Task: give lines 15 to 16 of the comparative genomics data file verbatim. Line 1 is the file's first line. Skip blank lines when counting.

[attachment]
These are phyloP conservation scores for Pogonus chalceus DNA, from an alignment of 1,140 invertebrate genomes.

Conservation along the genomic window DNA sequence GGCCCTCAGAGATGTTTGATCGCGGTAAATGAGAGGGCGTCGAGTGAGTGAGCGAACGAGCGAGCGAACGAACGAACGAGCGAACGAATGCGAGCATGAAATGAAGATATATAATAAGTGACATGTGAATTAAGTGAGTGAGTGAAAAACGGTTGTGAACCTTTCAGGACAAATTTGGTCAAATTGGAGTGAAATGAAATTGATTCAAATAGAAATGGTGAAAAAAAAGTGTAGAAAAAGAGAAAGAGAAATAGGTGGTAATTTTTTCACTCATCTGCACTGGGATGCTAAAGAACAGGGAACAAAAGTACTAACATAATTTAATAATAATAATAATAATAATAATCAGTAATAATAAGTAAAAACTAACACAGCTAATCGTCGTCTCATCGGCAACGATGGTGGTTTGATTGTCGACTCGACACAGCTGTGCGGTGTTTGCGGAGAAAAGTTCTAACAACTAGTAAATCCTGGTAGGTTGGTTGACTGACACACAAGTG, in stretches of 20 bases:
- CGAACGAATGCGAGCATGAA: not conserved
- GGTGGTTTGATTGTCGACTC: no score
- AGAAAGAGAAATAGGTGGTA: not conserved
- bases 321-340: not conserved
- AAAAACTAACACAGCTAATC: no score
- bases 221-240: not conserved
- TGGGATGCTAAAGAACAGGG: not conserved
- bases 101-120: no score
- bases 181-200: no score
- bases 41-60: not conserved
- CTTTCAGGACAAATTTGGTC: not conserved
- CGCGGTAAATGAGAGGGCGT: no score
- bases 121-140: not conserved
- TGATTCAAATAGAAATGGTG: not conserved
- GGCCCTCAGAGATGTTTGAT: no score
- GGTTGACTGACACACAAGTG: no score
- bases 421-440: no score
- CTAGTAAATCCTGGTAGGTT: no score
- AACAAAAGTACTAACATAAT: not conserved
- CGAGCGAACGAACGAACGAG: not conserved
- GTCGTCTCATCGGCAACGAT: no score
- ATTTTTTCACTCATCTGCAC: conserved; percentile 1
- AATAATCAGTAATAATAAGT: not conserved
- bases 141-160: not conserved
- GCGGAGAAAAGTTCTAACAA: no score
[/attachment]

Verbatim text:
- bases 121-140: not conserved
- TGATTCAAATAGAAATGGTG: not conserved